Deposit prices on average dropped noticeably last month, in all likelihood a direct response to higher deposit insurance assessments.
Whatever the reason, the move appears counterintuitive, given how important deposits — and lots of them — will be to banks in the post-crisis era. For now, banks can keep deposit prices low, because competition for deposits from other investment classes is tepid as risk-averse consumers flock to the safest places for their money.
Just how much longer banks can lower their deposit rates without customers returning to the stock market and other potentially higher-yielding investments is unclear. The next test could come soon, as the Federal Deposit Insurance Corp. is almost certain to charge a second special deposit insurance premium to account for increased bank failures.
The average rate for 20 key deposit products dropped 10 basis points in July, according to Market Rates Insight, a San Anselmo, Calif., firm that tracks deposit pricing. The average rate remained unchanged for the month of June, and the firm strongly correlates the drop last month to banks lowering their deposit prices after the FDIC special assessment took effect June 30.
"The reason we saw such a relatively dramatic drop in the national [annual percentage yield] after that date is because banks waited until the last day before they had to start allocating their funds" to pay for the assessment, said Dan Geller, Market Rate Insight's executive vice president. "The money they saved by not paying out as much in deposits is paying for the special assessment."
The FDIC charged banks 5 cents for every $100 of assets minus Tier 1 capital. Moreover, the maximum assessment was 10 cents per $100 of domestic deposits, which corresponded closely with the cumulative drop in the national average rate since June 30, Geller said.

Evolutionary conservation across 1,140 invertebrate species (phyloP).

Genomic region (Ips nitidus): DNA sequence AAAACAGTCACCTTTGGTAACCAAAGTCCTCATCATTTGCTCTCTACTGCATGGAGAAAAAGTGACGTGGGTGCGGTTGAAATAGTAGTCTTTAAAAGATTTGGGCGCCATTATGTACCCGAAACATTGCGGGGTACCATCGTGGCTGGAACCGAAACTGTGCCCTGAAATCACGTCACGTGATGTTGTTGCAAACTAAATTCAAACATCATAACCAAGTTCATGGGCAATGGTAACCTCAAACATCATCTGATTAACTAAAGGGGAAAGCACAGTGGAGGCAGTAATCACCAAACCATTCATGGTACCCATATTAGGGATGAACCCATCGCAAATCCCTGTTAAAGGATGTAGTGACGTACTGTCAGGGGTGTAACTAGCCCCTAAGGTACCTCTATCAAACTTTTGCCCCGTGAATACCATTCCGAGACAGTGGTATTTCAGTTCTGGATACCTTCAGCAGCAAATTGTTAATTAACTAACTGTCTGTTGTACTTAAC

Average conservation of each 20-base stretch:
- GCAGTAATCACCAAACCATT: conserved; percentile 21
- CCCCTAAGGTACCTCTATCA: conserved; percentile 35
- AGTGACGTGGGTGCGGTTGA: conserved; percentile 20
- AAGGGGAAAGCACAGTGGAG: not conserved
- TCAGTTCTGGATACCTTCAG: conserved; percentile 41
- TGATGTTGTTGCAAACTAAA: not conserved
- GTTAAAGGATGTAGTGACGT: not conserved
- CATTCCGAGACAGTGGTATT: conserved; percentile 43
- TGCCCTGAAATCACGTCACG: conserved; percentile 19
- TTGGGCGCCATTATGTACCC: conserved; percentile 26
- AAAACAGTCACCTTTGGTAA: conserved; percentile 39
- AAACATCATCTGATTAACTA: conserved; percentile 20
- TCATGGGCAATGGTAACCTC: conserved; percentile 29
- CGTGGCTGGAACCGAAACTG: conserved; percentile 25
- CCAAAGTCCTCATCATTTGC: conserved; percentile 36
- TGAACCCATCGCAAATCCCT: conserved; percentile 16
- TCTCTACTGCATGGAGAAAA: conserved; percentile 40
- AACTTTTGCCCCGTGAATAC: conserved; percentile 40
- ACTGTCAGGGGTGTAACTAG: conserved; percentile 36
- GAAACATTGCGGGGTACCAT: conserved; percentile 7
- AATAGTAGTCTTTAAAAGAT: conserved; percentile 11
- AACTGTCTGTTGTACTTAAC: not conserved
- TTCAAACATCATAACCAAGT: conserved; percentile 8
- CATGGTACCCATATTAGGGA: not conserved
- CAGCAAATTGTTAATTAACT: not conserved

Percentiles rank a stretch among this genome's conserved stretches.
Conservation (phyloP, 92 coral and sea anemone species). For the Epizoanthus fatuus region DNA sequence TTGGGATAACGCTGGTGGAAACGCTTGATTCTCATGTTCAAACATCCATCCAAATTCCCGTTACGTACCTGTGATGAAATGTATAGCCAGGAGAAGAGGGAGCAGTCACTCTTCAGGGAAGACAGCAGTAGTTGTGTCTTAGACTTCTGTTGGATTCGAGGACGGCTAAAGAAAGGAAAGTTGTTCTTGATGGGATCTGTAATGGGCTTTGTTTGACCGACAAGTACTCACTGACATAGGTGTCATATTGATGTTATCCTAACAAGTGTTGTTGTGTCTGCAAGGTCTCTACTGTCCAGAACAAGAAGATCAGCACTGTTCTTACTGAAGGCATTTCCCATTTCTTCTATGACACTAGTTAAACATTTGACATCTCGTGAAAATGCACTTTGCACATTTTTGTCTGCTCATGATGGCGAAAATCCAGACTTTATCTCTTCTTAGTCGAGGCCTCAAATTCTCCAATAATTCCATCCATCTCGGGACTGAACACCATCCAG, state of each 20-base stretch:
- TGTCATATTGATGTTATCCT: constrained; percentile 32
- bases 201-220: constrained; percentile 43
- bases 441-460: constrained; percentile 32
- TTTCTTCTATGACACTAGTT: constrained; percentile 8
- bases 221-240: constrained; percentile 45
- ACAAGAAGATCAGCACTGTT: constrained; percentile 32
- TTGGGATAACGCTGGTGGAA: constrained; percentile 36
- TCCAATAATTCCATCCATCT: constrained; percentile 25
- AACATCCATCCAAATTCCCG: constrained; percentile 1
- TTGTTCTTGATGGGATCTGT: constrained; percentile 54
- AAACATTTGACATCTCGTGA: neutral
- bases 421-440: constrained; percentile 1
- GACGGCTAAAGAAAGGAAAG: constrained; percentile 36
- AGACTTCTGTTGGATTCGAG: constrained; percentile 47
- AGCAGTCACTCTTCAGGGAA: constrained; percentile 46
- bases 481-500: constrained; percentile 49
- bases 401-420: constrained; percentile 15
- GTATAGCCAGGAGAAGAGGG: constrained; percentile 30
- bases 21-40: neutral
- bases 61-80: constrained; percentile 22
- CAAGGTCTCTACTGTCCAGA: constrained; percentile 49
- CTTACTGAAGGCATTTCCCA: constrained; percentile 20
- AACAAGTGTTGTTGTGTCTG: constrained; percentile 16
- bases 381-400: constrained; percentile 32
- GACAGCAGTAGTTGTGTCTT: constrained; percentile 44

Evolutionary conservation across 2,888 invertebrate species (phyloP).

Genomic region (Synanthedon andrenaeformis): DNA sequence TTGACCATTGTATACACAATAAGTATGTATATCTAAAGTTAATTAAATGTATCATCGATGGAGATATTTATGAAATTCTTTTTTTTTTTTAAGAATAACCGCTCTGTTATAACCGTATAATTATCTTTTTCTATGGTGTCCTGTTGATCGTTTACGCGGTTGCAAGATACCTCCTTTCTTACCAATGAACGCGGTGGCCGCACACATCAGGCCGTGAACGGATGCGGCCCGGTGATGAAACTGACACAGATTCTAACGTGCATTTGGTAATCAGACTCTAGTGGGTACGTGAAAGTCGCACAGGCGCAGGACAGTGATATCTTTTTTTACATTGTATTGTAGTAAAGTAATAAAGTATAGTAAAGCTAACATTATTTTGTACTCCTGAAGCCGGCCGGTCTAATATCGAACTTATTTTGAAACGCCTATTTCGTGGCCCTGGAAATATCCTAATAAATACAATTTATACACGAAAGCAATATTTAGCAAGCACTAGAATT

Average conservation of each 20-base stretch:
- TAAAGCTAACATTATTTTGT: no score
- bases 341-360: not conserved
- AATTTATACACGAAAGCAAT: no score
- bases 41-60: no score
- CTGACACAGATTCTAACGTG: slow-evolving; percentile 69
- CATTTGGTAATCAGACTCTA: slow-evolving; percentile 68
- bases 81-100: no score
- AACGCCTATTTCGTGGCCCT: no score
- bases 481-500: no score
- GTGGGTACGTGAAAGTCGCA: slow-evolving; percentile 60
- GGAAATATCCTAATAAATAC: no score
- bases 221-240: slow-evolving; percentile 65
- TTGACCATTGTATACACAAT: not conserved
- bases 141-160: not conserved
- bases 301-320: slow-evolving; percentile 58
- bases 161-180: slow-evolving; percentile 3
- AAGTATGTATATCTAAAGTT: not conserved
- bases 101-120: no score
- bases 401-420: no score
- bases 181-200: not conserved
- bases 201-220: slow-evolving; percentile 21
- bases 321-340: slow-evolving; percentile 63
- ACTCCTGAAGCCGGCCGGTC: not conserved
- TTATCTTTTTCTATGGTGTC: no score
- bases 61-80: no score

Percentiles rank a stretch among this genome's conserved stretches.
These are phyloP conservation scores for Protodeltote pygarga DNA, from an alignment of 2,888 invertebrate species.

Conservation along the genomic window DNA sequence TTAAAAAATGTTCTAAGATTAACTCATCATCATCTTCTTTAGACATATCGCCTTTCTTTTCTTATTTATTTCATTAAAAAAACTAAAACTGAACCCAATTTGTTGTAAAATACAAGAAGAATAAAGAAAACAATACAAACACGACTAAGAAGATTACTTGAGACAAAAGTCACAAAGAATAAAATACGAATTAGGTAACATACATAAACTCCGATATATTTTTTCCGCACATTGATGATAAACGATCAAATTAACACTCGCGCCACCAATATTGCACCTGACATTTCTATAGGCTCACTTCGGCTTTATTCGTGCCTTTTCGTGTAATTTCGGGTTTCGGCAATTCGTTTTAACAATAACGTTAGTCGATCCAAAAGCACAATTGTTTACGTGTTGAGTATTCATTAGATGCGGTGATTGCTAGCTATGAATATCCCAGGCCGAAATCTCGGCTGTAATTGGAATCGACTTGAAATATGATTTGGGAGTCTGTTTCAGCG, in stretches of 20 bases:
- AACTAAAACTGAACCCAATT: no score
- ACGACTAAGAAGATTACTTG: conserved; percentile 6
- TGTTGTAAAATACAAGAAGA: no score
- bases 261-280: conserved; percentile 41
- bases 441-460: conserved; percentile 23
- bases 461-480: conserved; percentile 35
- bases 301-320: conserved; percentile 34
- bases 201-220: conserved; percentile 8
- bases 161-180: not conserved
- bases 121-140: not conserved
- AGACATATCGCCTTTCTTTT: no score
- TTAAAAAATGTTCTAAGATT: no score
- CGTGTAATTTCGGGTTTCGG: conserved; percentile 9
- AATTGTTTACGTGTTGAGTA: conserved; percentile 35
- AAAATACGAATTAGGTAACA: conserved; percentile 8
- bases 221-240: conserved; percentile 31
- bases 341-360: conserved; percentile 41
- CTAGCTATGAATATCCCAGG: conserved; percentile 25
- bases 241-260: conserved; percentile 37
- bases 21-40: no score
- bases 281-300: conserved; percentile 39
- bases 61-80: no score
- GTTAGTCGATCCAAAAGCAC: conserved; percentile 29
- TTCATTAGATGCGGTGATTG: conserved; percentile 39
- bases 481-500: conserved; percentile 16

The firm calculated its cumulative national APY using 18 certificates of deposit products and two money market products.
No banks contacted for this article were willing to comment, except Citigroup Inc., whose spokesman Rob Julavits said the company has not passed along the FDIC assessment to customers in the form of lowered deposit rates.
But observers agreed that the industry has few choices to pay for the historically outsized special assessment.
"Banks are going to have to pass along the assessment one way or another — they're in the business of making money for their shareholders, and so they're either going to have to charge more on loans or less for deposits," said Sanford "Sandy" Brown, the Dallas office managing partner of Bracewell & Giuliani LLP.
Right now banks can more easily pass along the cost of the FDIC special assessment to customers, because deposit prices overall are low, said Kevin Fitzsimmons, an analyst for Sandler O'Neill & Partners LP.
"Many banks are able to push the assessment through, because deposit-pricing competition has gotten less and because the inflows into core deposits has given banks the ability to toggle down deposit rates," Fitzsimmons said.
Their customers have been willing to accept lower rates on certificates of deposit and money market accounts, which has enabled banks to shave a few more basis points from the offerings to pay for the FDIC assessment, he said.
However, in time customers may not be so willing to accept very low deposit rates, said Ron Glancz, a partner at Venable LLP.
Glancz said that observers are concerned about how the industry could be affected if banks have to continue absorbing increased regulatory and capital-raising costs — especially now that the FDIC is thinking of charging that second special assessment to keep the Deposit Insurance Fund afloat.
If banks were to lower deposit rates even more to cover the additional costs of a second assessment, customers may balk and go elsewhere, Glancz said.
"People who are getting a half-percent interest — and that's before taxes — may feel that they have to take a little more risk and look for alternative investments, such as stocks and bonds," he said.
In the three months since the FDIC adopted the first special assessment, 43 banks, with $41 billion of assets collectively, have collapsed, costing the insurance fund an estimated $8 billion. The collapses have taken a toll on federal reserves, which stood at $13 billion on March 31, their lowest point since 1993.
How much the FDIC would charge is debatable. A clearer picture will come Aug. 27, when the FDIC is scheduled to give its second-quarter report on the banking industry's health.